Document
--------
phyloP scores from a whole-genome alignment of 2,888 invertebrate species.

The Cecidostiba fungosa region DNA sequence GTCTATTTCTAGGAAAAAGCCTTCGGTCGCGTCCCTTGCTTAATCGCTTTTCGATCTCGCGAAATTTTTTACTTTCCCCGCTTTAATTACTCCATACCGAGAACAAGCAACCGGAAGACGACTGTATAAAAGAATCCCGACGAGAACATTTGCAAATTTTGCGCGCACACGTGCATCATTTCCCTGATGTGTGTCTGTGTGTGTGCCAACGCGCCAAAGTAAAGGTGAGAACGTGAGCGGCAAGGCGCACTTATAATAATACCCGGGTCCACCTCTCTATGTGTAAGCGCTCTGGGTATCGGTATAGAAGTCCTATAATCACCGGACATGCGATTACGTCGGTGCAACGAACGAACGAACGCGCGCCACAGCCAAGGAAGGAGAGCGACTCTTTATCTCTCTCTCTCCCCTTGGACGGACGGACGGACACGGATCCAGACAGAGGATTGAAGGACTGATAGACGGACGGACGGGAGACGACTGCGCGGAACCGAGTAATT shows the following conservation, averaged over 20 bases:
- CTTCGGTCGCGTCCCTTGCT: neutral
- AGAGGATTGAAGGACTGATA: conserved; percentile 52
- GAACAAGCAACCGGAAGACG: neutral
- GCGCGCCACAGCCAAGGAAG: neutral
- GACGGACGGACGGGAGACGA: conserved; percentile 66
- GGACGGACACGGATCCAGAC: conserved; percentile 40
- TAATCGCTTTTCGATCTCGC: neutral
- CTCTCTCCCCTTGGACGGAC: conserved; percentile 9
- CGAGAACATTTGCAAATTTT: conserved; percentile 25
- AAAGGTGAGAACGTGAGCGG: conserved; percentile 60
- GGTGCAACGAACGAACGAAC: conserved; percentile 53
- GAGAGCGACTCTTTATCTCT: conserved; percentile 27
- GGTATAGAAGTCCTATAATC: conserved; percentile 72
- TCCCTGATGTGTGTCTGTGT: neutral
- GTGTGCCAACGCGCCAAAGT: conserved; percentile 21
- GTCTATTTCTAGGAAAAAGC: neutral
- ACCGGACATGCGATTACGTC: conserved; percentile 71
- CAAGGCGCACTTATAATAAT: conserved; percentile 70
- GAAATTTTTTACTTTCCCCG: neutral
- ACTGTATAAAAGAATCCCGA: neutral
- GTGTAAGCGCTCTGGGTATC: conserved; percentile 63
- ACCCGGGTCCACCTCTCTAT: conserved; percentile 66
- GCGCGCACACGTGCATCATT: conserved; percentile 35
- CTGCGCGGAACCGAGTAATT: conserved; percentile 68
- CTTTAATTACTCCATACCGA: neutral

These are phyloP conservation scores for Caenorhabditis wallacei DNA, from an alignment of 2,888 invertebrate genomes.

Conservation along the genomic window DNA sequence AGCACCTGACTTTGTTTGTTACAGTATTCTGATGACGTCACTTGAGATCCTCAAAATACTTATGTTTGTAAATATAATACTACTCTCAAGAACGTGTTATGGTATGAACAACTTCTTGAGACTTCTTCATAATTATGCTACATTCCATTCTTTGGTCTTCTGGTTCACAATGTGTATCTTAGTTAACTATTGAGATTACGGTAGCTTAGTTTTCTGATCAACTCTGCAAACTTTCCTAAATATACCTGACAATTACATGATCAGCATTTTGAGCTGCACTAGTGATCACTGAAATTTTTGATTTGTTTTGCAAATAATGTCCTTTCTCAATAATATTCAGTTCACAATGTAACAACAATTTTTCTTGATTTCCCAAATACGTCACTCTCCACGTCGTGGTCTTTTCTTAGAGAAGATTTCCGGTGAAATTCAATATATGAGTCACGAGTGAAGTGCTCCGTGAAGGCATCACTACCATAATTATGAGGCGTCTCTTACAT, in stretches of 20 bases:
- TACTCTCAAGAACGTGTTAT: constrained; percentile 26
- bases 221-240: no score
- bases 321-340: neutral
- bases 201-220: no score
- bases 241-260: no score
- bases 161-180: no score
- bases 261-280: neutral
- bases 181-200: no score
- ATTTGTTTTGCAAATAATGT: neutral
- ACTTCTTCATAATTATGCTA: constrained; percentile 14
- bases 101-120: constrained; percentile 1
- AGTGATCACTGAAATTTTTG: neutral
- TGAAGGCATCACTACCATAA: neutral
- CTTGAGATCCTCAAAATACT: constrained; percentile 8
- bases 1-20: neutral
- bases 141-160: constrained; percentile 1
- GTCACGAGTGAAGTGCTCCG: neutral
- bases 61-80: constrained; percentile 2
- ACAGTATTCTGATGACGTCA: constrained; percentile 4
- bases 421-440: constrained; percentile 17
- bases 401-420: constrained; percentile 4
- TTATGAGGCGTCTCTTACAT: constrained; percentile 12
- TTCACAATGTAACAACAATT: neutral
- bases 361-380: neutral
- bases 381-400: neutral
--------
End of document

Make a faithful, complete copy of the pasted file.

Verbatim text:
phyloP scores from a whole-genome alignment of 2,888 invertebrate species.

The Cecidostiba fungosa region DNA sequence GTCTATTTCTAGGAAAAAGCCTTCGGTCGCGTCCCTTGCTTAATCGCTTTTCGATCTCGCGAAATTTTTTACTTTCCCCGCTTTAATTACTCCATACCGAGAACAAGCAACCGGAAGACGACTGTATAAAAGAATCCCGACGAGAACATTTGCAAATTTTGCGCGCACACGTGCATCATTTCCCTGATGTGTGTCTGTGTGTGTGCCAACGCGCCAAAGTAAAGGTGAGAACGTGAGCGGCAAGGCGCACTTATAATAATACCCGGGTCCACCTCTCTATGTGTAAGCGCTCTGGGTATCGGTATAGAAGTCCTATAATCACCGGACATGCGATTACGTCGGTGCAACGAACGAACGAACGCGCGCCACAGCCAAGGAAGGAGAGCGACTCTTTATCTCTCTCTCTCCCCTTGGACGGACGGACGGACACGGATCCAGACAGAGGATTGAAGGACTGATAGACGGACGGACGGGAGACGACTGCGCGGAACCGAGTAATT shows the following conservation, averaged over 20 bases:
- CTTCGGTCGCGTCCCTTGCT: neutral
- AGAGGATTGAAGGACTGATA: conserved; percentile 52
- GAACAAGCAACCGGAAGACG: neutral
- GCGCGCCACAGCCAAGGAAG: neutral
- GACGGACGGACGGGAGACGA: conserved; percentile 66
- GGACGGACACGGATCCAGAC: conserved; percentile 40
- TAATCGCTTTTCGATCTCGC: neutral
- CTCTCTCCCCTTGGACGGAC: conserved; percentile 9
- CGAGAACATTTGCAAATTTT: conserved; percentile 25
- AAAGGTGAGAACGTGAGCGG: conserved; percentile 60
- GGTGCAACGAACGAACGAAC: conserved; percentile 53
- GAGAGCGACTCTTTATCTCT: conserved; percentile 27
- GGTATAGAAGTCCTATAATC: conserved; percentile 72
- TCCCTGATGTGTGTCTGTGT: neutral
- GTGTGCCAACGCGCCAAAGT: conserved; percentile 21
- GTCTATTTCTAGGAAAAAGC: neutral
- ACCGGACATGCGATTACGTC: conserved; percentile 71
- CAAGGCGCACTTATAATAAT: conserved; percentile 70
- GAAATTTTTTACTTTCCCCG: neutral
- ACTGTATAAAAGAATCCCGA: neutral
- GTGTAAGCGCTCTGGGTATC: conserved; percentile 63
- ACCCGGGTCCACCTCTCTAT: conserved; percentile 66
- GCGCGCACACGTGCATCATT: conserved; percentile 35
- CTGCGCGGAACCGAGTAATT: conserved; percentile 68
- CTTTAATTACTCCATACCGA: neutral

These are phyloP conservation scores for Caenorhabditis wallacei DNA, from an alignment of 2,888 invertebrate genomes.

Conservation along the genomic window DNA sequence AGCACCTGACTTTGTTTGTTACAGTATTCTGATGACGTCACTTGAGATCCTCAAAATACTTATGTTTGTAAATATAATACTACTCTCAAGAACGTGTTATGGTATGAACAACTTCTTGAGACTTCTTCATAATTATGCTACATTCCATTCTTTGGTCTTCTGGTTCACAATGTGTATCTTAGTTAACTATTGAGATTACGGTAGCTTAGTTTTCTGATCAACTCTGCAAACTTTCCTAAATATACCTGACAATTACATGATCAGCATTTTGAGCTGCACTAGTGATCACTGAAATTTTTGATTTGTTTTGCAAATAATGTCCTTTCTCAATAATATTCAGTTCACAATGTAACAACAATTTTTCTTGATTTCCCAAATACGTCACTCTCCACGTCGTGGTCTTTTCTTAGAGAAGATTTCCGGTGAAATTCAATATATGAGTCACGAGTGAAGTGCTCCGTGAAGGCATCACTACCATAATTATGAGGCGTCTCTTACAT, in stretches of 20 bases:
- TACTCTCAAGAACGTGTTAT: constrained; percentile 26
- bases 221-240: no score
- bases 321-340: neutral
- bases 201-220: no score
- bases 241-260: no score
- bases 161-180: no score
- bases 261-280: neutral
- bases 181-200: no score
- ATTTGTTTTGCAAATAATGT: neutral
- ACTTCTTCATAATTATGCTA: constrained; percentile 14
- bases 101-120: constrained; percentile 1
- AGTGATCACTGAAATTTTTG: neutral
- TGAAGGCATCACTACCATAA: neutral
- CTTGAGATCCTCAAAATACT: constrained; percentile 8
- bases 1-20: neutral
- bases 141-160: constrained; percentile 1
- GTCACGAGTGAAGTGCTCCG: neutral
- bases 61-80: constrained; percentile 2
- ACAGTATTCTGATGACGTCA: constrained; percentile 4
- bases 421-440: constrained; percentile 17
- bases 401-420: constrained; percentile 4
- TTATGAGGCGTCTCTTACAT: constrained; percentile 12
- TTCACAATGTAACAACAATT: neutral
- bases 361-380: neutral
- bases 381-400: neutral